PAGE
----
UAW authorizes strike if talks fail to reach deal at Detroit Three
The United Auto Workers said Friday that its members have authorized a strike if the union can't reach new contracts with the Detroit Three automakers: General Motors, Ford and Stellantis.
Why it matters: With about 150,000 members at the three companies, the UAW has carved out an aggressive bargaining position, raising the serious prospect of a production-hobbling work stoppage.
Driving the news: The UAW's fiery new president, Shawn Fain, announced the strike authorization vote Friday morning, saying 97% of members approved the move.
- Contracts expire at 11:59pm Sept. 14.
- "Our union's membership is clearly fed up with living paycheck-to-paycheck while the corporate elite and billionaire class continue to make out like bandits," Fain said in a statement. "The Big Three have been breaking the bank while we have been breaking our backs."
Threat level: Although a strike authorization vote is a relatively routine matter at this stage in talks, a strike is "highly likely," Barclays analyst Dan Levy said in a research note.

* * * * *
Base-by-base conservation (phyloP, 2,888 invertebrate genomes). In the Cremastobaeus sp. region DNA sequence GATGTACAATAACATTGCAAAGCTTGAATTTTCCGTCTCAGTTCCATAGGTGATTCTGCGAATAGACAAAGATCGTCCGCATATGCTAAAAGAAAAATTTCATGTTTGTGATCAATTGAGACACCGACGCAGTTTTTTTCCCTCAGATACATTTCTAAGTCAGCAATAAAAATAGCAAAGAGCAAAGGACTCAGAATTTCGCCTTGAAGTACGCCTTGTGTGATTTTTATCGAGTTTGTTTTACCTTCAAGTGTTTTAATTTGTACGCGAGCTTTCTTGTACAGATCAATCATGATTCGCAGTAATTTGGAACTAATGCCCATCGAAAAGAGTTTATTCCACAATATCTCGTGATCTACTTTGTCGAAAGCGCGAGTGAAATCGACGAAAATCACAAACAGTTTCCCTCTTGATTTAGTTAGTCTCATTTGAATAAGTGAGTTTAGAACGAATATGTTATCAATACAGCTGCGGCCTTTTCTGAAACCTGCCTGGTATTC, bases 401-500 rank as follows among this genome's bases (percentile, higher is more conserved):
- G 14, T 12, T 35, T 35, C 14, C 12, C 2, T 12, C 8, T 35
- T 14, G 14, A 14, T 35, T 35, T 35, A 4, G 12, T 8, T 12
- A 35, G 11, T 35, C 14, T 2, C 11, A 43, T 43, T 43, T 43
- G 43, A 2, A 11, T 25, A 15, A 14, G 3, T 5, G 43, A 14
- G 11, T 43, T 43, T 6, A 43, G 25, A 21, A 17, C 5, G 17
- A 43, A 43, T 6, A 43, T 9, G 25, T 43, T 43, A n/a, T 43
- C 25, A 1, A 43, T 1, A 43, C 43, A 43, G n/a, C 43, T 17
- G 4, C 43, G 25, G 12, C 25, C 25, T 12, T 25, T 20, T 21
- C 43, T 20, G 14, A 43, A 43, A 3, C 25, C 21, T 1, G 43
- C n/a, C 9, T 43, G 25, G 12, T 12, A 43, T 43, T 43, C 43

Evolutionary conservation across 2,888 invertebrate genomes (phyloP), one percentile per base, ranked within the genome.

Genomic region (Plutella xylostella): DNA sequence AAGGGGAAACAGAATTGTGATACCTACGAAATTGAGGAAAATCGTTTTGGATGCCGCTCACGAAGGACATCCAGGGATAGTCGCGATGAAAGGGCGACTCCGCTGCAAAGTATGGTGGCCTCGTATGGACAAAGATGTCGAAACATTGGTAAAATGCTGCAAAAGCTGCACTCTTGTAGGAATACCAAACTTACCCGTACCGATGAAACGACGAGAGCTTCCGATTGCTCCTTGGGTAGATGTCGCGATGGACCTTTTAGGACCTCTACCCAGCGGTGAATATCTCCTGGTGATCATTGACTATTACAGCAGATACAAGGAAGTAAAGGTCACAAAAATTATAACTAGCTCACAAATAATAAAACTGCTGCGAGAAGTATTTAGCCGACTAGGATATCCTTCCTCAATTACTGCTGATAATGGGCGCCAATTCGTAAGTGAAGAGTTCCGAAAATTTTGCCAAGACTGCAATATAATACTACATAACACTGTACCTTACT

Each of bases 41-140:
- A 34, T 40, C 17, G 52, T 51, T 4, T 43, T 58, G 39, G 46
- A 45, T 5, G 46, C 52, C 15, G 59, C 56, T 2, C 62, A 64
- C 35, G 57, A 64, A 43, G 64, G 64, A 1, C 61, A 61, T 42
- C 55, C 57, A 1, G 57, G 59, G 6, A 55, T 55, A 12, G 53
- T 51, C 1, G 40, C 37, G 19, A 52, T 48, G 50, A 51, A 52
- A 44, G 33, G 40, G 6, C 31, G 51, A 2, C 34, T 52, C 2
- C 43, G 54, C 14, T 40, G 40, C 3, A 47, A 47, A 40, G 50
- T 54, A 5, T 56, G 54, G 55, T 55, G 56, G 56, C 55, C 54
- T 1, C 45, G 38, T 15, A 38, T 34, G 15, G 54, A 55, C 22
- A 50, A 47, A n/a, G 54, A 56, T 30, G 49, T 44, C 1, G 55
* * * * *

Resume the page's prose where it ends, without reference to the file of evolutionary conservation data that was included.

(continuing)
What's next: Typically the union selects a target automaker where it first focuses its negotiations and launches a strike against that company if it can't reach a deal.
- Analysts say Stellantis is the most likely target after Fain recently threw the company's proposal in the trash on a Facebook Live.
- But Fain has also hinted that the union could strike all three automakers at once, which would be unprecedented.
The impact: GM and Ford face a risk of a more than 10% reduction to their earnings in the event of a prolonged strike, according to Evercore ISI analyst Chris McNally.
- Stellantis faces a lower risk because its business is more heavily concentrated in Europe, where the UAW is not present.
- Suppliers are also at risk. American Axle gets an estimated 55% to 65% of its revenue from operations dependent on UAW workers, while Magna International gets 35% to 40% and Lear gets 30% to 35%, according to Barclays.
The bottom line: "We believe the overhang is likely to persist so long as rhetoric is further intensifying," Levy wrote.